I’ve passed this cemetery for years. In the fall, it finally became a pandemic-sketchbook-destination.
On foot, I pay much more attention to details of the city in which we live.
These are the paintings featured, one for each month, in my Washington National Cathedral calendar for 2020. (Click twice to enlarge.)
Here is my new calendar for 2020, each month featuring one of a series of paintings at Washington National Cathedral and its gardens. The calendar is 8-1/2″ x 11″ and printed on sturdy satin stock, substantial enough that the images can be saved as prints. (Soon I will post the paintings for each month, so that you can see them all, unless you prefer to be surprised.)
A single calendar is $23; a set of two is $42; plus shipping. Shipping is Priority Mail, domestic US. If you are in my area, you can obtain a calendar from me directly without shipping cost—just let me know.
I’m sorry that international shipping costs make the calendars too expensive to ship overseas.
Set of 2 calendars:
Gaulish, Greek, and Roman civilizations intersected in this region, as we were reminded on a rainy Sunday spent among their sculpture, tools, and pottery, rescued by 20th-century divers from two-thousand-year-old Mediterranean shipwrecks, and now installed in the stunning Musée de l’Éphèbe in Cap d’Agde.
Every year Washington National Cathedral exhibits a number of examples from its large collection of Nativity scenes from around the world. The exhibition runs through January 7th, 2011.
This is one of my favorites, a scene made from mud and animal dung by children in Kenya.
First paper cutouts, now dough…you must think I’ve forgotten how to draw.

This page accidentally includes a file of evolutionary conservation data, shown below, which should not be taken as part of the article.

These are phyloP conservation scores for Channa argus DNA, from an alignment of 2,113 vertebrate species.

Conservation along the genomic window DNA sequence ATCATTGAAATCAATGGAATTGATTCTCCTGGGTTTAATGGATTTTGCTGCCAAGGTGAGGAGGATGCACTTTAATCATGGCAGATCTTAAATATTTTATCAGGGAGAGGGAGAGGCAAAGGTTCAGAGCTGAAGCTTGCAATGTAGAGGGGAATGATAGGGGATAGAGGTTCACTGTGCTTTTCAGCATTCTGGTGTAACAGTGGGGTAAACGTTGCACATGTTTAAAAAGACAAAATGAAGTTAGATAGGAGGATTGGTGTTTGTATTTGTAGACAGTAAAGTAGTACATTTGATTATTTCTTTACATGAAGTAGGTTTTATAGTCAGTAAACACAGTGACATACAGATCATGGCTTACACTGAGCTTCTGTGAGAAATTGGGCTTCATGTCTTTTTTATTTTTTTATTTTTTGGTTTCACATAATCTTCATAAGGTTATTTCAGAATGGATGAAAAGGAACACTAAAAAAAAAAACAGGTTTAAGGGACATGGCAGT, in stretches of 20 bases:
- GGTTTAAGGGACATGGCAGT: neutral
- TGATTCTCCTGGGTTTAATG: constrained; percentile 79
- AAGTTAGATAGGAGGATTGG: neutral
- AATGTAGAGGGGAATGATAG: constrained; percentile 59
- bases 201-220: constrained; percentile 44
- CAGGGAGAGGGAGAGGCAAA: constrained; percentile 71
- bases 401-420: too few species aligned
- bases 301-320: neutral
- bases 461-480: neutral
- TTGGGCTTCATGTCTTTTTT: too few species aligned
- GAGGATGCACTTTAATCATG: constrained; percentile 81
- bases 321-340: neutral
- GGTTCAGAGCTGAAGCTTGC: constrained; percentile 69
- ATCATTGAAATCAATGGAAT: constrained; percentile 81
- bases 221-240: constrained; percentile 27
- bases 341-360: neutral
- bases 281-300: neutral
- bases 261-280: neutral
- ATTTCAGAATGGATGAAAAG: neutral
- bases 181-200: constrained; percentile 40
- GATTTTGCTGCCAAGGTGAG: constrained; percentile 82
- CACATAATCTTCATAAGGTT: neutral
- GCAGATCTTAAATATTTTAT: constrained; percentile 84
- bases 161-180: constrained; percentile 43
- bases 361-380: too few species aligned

Today is All Saints Day, also known as Día de los Muertos in Latin American countries. For the last several years our homeschooling Spanish class has celebrated this day together. We set up a table and decorate it with autumn flowers and leaves, papel picado, and photographs and mementos of those who have crossed over (parents, grandparents, pets, anyone beloved). My daughter and I bake a huge anise-flavored Pan de Muerto—a skull surrounded by bones. The mother who teaches Spanish reads aloud a story about the day, written from a child’s point of view. We all sing “Hasta los Muertos Salen a Bailar” (“Even the Dead are Rising Up to Dance”) which is a really hard song to stop singing all day long once you’ve sung a few rounds. Then each family comes to the table, lights a candle, and says a few words about their loved ones, and the festival concludes with a skull-and-bones snack. Although the children devour the bread with enthusiasm, I think they actually appreciate the entire event, especially as each year brings more shared losses into our lives.